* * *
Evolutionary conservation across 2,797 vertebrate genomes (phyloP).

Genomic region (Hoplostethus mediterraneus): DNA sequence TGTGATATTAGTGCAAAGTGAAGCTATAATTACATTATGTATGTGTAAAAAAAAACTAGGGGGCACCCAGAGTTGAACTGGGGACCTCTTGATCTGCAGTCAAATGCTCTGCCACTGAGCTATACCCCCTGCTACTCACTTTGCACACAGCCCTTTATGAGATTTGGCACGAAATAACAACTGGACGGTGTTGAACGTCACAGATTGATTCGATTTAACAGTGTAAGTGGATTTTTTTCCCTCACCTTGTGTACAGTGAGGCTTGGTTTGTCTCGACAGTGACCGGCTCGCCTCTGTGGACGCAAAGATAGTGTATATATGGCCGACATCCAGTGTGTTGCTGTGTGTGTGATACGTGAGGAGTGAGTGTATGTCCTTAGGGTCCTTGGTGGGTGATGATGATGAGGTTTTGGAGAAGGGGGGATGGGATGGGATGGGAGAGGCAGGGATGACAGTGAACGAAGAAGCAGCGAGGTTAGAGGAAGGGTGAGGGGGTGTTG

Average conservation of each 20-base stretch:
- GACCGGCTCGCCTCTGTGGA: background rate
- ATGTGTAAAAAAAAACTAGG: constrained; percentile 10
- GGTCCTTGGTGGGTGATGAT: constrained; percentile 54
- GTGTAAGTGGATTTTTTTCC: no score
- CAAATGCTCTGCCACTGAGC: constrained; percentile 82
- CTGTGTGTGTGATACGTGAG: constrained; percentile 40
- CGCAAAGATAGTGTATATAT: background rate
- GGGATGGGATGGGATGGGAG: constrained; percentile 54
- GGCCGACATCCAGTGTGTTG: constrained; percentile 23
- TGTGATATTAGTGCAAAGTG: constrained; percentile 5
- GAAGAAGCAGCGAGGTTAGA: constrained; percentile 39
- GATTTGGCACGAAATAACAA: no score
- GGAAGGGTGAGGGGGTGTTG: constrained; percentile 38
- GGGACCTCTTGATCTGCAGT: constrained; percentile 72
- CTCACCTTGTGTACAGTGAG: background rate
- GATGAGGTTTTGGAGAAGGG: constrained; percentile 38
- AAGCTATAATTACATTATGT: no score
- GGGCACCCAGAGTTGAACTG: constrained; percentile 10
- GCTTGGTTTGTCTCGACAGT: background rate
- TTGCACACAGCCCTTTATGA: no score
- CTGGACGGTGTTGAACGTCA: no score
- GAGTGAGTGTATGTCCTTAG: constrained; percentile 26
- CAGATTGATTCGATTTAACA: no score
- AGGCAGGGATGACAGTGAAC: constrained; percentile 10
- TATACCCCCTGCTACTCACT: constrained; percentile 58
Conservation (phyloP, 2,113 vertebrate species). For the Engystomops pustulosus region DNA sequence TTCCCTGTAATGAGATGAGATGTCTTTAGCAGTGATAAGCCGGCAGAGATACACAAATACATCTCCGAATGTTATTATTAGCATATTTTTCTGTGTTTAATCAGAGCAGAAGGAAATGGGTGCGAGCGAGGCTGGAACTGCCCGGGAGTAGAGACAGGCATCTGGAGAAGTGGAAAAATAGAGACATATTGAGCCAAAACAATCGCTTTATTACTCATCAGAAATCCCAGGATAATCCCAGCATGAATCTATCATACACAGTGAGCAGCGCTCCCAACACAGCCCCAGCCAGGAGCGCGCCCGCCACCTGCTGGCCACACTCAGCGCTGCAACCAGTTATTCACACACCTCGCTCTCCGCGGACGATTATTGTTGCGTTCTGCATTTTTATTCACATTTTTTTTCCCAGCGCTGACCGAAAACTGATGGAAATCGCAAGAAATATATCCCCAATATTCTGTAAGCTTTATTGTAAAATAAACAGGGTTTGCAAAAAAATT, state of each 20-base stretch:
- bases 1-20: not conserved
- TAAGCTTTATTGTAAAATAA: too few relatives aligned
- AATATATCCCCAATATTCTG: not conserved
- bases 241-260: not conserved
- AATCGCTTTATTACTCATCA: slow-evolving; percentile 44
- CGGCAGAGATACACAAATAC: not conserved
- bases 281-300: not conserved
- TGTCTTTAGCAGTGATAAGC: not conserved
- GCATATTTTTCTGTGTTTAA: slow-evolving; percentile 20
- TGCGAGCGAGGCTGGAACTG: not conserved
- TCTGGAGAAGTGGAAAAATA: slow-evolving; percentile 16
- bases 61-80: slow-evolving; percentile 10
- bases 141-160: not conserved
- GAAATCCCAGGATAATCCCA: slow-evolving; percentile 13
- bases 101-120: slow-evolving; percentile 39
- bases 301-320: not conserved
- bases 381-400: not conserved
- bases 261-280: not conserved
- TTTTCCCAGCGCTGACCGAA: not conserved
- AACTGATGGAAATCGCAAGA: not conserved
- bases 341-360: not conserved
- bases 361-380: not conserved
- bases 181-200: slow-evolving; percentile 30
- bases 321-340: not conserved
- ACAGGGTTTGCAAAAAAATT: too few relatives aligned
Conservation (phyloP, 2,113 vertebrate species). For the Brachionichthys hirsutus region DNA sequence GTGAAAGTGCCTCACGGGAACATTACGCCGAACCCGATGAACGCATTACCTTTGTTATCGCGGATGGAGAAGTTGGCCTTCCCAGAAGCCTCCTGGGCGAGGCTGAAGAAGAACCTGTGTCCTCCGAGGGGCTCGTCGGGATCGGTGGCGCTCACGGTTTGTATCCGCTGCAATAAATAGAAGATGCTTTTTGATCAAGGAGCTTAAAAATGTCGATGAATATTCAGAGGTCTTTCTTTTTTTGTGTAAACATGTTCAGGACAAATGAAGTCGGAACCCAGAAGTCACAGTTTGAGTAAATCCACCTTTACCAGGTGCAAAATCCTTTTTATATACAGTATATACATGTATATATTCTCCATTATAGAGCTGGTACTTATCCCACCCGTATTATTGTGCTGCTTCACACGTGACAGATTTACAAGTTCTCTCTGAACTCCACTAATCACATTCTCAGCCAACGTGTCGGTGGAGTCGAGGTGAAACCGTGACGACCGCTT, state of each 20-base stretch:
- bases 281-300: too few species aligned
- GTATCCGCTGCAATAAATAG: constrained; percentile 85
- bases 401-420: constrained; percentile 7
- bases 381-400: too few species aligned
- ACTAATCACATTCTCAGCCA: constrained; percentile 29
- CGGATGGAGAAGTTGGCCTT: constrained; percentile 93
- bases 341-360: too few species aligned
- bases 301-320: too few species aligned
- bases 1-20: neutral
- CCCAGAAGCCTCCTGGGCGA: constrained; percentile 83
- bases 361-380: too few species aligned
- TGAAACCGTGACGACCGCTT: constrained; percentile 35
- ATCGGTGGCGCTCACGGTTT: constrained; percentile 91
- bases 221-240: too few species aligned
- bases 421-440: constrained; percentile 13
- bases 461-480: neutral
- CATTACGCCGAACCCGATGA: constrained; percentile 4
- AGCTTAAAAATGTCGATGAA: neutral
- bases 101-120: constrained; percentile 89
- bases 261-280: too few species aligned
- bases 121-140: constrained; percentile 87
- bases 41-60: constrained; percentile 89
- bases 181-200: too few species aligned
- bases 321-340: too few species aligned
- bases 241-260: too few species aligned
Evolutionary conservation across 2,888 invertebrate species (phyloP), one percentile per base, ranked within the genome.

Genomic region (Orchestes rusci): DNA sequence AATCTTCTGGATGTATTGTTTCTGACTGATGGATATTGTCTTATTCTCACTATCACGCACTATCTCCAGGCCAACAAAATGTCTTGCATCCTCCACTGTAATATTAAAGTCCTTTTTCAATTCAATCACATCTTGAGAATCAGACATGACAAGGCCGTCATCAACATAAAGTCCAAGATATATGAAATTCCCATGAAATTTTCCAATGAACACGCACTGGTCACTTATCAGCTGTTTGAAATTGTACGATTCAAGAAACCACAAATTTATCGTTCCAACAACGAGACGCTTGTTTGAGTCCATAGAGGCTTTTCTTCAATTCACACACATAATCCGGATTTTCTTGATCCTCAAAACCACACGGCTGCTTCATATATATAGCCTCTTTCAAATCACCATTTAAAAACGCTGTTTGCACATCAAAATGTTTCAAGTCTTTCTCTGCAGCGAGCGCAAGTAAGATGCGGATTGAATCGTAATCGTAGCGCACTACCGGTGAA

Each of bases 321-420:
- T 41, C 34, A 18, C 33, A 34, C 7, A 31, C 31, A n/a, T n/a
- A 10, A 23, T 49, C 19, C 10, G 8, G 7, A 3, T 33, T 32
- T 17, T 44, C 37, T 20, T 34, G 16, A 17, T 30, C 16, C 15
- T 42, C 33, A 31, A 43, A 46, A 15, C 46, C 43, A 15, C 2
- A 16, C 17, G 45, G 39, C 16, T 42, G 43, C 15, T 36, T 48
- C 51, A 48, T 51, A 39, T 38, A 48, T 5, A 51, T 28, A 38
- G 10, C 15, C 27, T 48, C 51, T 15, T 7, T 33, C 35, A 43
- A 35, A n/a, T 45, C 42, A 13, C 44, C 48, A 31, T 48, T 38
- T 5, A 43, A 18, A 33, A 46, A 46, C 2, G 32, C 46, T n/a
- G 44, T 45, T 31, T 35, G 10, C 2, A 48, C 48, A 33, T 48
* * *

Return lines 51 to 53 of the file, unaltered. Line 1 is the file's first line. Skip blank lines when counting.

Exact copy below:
- bases 361-380: not conserved
- bases 181-200: slow-evolving; percentile 30
- bases 321-340: not conserved